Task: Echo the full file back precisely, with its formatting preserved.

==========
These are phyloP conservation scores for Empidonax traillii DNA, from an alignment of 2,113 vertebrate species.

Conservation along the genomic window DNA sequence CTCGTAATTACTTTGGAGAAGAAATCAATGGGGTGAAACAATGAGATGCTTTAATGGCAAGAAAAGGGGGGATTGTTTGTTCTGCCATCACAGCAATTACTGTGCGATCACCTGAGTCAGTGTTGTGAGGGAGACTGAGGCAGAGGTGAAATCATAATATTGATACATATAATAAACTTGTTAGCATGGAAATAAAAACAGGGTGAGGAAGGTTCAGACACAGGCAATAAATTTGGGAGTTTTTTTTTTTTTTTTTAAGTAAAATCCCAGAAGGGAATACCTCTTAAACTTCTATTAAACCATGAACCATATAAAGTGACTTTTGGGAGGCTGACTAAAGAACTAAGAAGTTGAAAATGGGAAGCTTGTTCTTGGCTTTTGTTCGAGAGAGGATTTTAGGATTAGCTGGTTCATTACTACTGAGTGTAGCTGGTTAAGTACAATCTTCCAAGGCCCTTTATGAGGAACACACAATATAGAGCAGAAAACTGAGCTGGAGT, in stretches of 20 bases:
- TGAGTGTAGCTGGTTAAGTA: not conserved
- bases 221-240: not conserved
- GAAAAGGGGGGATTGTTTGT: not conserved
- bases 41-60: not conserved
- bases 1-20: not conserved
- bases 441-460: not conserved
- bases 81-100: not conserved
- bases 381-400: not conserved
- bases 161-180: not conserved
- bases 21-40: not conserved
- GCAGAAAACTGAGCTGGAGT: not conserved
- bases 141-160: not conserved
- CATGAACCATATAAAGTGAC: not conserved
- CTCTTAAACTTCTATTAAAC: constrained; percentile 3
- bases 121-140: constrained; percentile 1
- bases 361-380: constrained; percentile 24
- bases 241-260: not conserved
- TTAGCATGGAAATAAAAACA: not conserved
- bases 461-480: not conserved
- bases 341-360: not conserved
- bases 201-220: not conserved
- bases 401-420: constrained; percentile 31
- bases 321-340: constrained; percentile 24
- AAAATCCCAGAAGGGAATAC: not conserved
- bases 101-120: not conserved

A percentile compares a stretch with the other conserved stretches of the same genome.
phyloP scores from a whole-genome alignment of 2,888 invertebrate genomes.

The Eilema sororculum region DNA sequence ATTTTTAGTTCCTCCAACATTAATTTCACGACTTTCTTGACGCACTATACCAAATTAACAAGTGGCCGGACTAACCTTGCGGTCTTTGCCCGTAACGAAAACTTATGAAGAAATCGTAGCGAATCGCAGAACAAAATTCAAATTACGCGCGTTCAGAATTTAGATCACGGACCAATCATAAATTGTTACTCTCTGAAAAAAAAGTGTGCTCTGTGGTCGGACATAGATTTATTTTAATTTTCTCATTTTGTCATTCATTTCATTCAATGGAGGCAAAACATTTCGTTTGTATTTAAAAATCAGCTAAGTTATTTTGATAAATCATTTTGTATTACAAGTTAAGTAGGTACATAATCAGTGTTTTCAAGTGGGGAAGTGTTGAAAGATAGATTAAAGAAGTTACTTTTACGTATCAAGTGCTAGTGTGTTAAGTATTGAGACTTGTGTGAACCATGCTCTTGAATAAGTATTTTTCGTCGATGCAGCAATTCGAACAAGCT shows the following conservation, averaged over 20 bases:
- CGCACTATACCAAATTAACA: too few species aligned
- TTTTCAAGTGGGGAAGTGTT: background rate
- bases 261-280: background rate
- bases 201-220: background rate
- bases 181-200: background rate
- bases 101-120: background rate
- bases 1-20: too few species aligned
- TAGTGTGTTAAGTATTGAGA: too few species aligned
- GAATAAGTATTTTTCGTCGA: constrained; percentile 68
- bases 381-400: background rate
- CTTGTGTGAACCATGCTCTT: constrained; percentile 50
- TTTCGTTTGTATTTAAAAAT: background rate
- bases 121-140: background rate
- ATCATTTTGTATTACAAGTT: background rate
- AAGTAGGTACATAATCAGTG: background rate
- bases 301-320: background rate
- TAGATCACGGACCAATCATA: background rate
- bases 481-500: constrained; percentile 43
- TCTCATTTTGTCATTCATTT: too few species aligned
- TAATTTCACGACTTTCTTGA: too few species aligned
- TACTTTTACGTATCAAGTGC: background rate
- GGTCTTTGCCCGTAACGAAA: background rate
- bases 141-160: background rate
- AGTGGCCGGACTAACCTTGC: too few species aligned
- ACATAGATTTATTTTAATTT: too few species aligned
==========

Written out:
These are phyloP conservation scores for Empidonax traillii DNA, from an alignment of 2,113 vertebrate species.

Conservation along the genomic window DNA sequence CTCGTAATTACTTTGGAGAAGAAATCAATGGGGTGAAACAATGAGATGCTTTAATGGCAAGAAAAGGGGGGATTGTTTGTTCTGCCATCACAGCAATTACTGTGCGATCACCTGAGTCAGTGTTGTGAGGGAGACTGAGGCAGAGGTGAAATCATAATATTGATACATATAATAAACTTGTTAGCATGGAAATAAAAACAGGGTGAGGAAGGTTCAGACACAGGCAATAAATTTGGGAGTTTTTTTTTTTTTTTTTAAGTAAAATCCCAGAAGGGAATACCTCTTAAACTTCTATTAAACCATGAACCATATAAAGTGACTTTTGGGAGGCTGACTAAAGAACTAAGAAGTTGAAAATGGGAAGCTTGTTCTTGGCTTTTGTTCGAGAGAGGATTTTAGGATTAGCTGGTTCATTACTACTGAGTGTAGCTGGTTAAGTACAATCTTCCAAGGCCCTTTATGAGGAACACACAATATAGAGCAGAAAACTGAGCTGGAGT, in stretches of 20 bases:
- TGAGTGTAGCTGGTTAAGTA: not conserved
- bases 221-240: not conserved
- GAAAAGGGGGGATTGTTTGT: not conserved
- bases 41-60: not conserved
- bases 1-20: not conserved
- bases 441-460: not conserved
- bases 81-100: not conserved
- bases 381-400: not conserved
- bases 161-180: not conserved
- bases 21-40: not conserved
- GCAGAAAACTGAGCTGGAGT: not conserved
- bases 141-160: not conserved
- CATGAACCATATAAAGTGAC: not conserved
- CTCTTAAACTTCTATTAAAC: constrained; percentile 3
- bases 121-140: constrained; percentile 1
- bases 361-380: constrained; percentile 24
- bases 241-260: not conserved
- TTAGCATGGAAATAAAAACA: not conserved
- bases 461-480: not conserved
- bases 341-360: not conserved
- bases 201-220: not conserved
- bases 401-420: constrained; percentile 31
- bases 321-340: constrained; percentile 24
- AAAATCCCAGAAGGGAATAC: not conserved
- bases 101-120: not conserved

A percentile compares a stretch with the other conserved stretches of the same genome.
phyloP scores from a whole-genome alignment of 2,888 invertebrate genomes.

The Eilema sororculum region DNA sequence ATTTTTAGTTCCTCCAACATTAATTTCACGACTTTCTTGACGCACTATACCAAATTAACAAGTGGCCGGACTAACCTTGCGGTCTTTGCCCGTAACGAAAACTTATGAAGAAATCGTAGCGAATCGCAGAACAAAATTCAAATTACGCGCGTTCAGAATTTAGATCACGGACCAATCATAAATTGTTACTCTCTGAAAAAAAAGTGTGCTCTGTGGTCGGACATAGATTTATTTTAATTTTCTCATTTTGTCATTCATTTCATTCAATGGAGGCAAAACATTTCGTTTGTATTTAAAAATCAGCTAAGTTATTTTGATAAATCATTTTGTATTACAAGTTAAGTAGGTACATAATCAGTGTTTTCAAGTGGGGAAGTGTTGAAAGATAGATTAAAGAAGTTACTTTTACGTATCAAGTGCTAGTGTGTTAAGTATTGAGACTTGTGTGAACCATGCTCTTGAATAAGTATTTTTCGTCGATGCAGCAATTCGAACAAGCT shows the following conservation, averaged over 20 bases:
- CGCACTATACCAAATTAACA: too few species aligned
- TTTTCAAGTGGGGAAGTGTT: background rate
- bases 261-280: background rate
- bases 201-220: background rate
- bases 181-200: background rate
- bases 101-120: background rate
- bases 1-20: too few species aligned
- TAGTGTGTTAAGTATTGAGA: too few species aligned
- GAATAAGTATTTTTCGTCGA: constrained; percentile 68
- bases 381-400: background rate
- CTTGTGTGAACCATGCTCTT: constrained; percentile 50
- TTTCGTTTGTATTTAAAAAT: background rate
- bases 121-140: background rate
- ATCATTTTGTATTACAAGTT: background rate
- AAGTAGGTACATAATCAGTG: background rate
- bases 301-320: background rate
- TAGATCACGGACCAATCATA: background rate
- bases 481-500: constrained; percentile 43
- TCTCATTTTGTCATTCATTT: too few species aligned
- TAATTTCACGACTTTCTTGA: too few species aligned
- TACTTTTACGTATCAAGTGC: background rate
- GGTCTTTGCCCGTAACGAAA: background rate
- bases 141-160: background rate
- AGTGGCCGGACTAACCTTGC: too few species aligned
- ACATAGATTTATTTTAATTT: too few species aligned